Sanitation of the building is not only associated with urinals, bathrooms, washbasins, and sinks but also the overall lighting and ventilation. All the parts of a building should have well lighting and ventilation to maintain good hygienic conditions. This could be done in a natural way or in an artificial way (air conditioning).
Necessary provisions to facilitate the cleaning of the building be installed. Washing closets, lavatories, urinals, and bathrooms like sanitary conveniences should be installed adequately in number in relation to the occupant load.
Elegance is the overall effect produced by elevation and general layout of the plan of a building. To get good elegance of a building it is better if elevation is developed first and then the plan is adjusted accordingly.
The selection of a site or open plot for the construction of a building greatly affects elegance. A building located in a depression will give bad elegance whereas a building on an elevated spot gives an impressive appearance. Buildings located on backward sloping upwards ground give good elevation & elegance.
Privacy is an important part of building planning. Privacy may be from one part to another of the same building or could be from neighboring buildings, streets, etc.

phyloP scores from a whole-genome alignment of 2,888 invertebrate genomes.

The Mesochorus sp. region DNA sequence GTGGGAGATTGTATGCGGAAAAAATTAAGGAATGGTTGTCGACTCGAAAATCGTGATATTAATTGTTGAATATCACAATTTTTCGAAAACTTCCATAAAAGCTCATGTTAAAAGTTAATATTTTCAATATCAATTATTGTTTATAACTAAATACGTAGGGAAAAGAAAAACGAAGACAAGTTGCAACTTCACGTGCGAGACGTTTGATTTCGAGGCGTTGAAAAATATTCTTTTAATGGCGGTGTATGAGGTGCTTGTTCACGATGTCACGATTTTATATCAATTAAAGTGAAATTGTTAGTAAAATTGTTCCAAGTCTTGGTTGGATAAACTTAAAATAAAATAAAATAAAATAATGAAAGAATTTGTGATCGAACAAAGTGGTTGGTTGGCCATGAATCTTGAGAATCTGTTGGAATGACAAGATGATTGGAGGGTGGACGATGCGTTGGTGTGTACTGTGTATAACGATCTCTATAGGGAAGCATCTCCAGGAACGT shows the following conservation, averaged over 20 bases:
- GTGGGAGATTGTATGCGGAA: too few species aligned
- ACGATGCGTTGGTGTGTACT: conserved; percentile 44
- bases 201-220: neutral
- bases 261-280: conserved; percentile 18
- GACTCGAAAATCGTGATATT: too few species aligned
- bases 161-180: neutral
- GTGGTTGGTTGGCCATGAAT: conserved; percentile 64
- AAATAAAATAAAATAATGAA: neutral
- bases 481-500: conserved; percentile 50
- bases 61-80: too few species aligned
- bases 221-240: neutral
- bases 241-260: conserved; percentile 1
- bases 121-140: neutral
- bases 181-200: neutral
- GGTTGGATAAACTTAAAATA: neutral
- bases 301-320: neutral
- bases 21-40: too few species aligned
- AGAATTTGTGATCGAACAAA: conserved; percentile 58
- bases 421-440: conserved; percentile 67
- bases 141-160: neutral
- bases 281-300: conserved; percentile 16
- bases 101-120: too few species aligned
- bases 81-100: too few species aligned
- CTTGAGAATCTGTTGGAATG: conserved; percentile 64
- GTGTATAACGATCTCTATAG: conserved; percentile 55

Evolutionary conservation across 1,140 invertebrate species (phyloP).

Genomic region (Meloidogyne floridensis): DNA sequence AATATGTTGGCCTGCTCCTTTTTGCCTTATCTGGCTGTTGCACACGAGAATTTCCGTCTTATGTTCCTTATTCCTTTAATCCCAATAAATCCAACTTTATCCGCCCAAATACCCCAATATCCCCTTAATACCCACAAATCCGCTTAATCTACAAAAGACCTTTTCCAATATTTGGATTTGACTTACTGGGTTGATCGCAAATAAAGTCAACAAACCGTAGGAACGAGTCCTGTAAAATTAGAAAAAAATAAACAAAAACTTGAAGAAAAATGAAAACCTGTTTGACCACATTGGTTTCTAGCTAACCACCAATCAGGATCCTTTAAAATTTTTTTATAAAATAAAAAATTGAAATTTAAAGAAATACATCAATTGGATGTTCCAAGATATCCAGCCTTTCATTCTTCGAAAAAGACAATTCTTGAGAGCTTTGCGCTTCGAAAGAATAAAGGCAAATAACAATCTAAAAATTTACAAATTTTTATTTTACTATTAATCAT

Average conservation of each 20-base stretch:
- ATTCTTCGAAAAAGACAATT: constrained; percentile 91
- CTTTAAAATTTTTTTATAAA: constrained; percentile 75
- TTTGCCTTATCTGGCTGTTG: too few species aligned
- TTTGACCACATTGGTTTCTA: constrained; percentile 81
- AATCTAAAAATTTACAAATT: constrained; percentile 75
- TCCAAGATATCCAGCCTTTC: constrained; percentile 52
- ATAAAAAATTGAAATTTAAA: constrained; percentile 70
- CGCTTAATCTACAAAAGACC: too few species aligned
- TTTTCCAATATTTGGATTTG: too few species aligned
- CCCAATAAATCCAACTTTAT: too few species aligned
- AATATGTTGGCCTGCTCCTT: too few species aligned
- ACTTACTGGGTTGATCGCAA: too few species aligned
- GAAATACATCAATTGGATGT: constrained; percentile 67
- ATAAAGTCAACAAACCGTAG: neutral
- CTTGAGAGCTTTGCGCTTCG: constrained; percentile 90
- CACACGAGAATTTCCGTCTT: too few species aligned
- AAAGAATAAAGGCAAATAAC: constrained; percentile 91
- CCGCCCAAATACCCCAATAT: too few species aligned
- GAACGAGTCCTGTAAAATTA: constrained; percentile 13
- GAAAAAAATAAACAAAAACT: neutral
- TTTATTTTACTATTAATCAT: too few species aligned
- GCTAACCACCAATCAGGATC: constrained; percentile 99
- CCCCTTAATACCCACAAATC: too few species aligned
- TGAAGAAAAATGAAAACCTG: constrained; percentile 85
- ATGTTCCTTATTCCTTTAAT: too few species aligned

In residential buildings, every room should have certain privacy which can be secured by carefully planning the entrance, path-ways, and drives.
Proper grouping of rooms, and good positioning of doors and windows, lobbies, or screens can give required internal privacy. Toilet rooms, bedrooms, w.c., and urinals should have absolute privacy.
Flexibility means planning the rooms in such a way that though originally designed for a specific purpose, may be used for other purposes also when desired.
For designing houses for middle-class families or other buildings where the economy is the main consideration flexibility should always be considered.
If a large space is needed at a certain time a house to accommodate the gathering. It can be obtained by removing a removable partition wall or curtain between the room and the dining room. Alternatively, an open yard, garden, or verandah can also be provided.
The economy is a major factor in building planning. To fit the proposed scheme within the limitations of the resources and funds certain alterations and omissions in the original plan have to make. But while considering the economy, the required strength and durability of the structure should not be compromised.
Some simple economy-achieving approaches in buildings are,
- Simple elevation, dispensing of porches, lobbies, etc.
- Steeper rise to the stair, wider steps in the stair.
- Reducing the story height to a bare minimum.
- Standardization of sizes of various components and materials.
12. Practical Consideration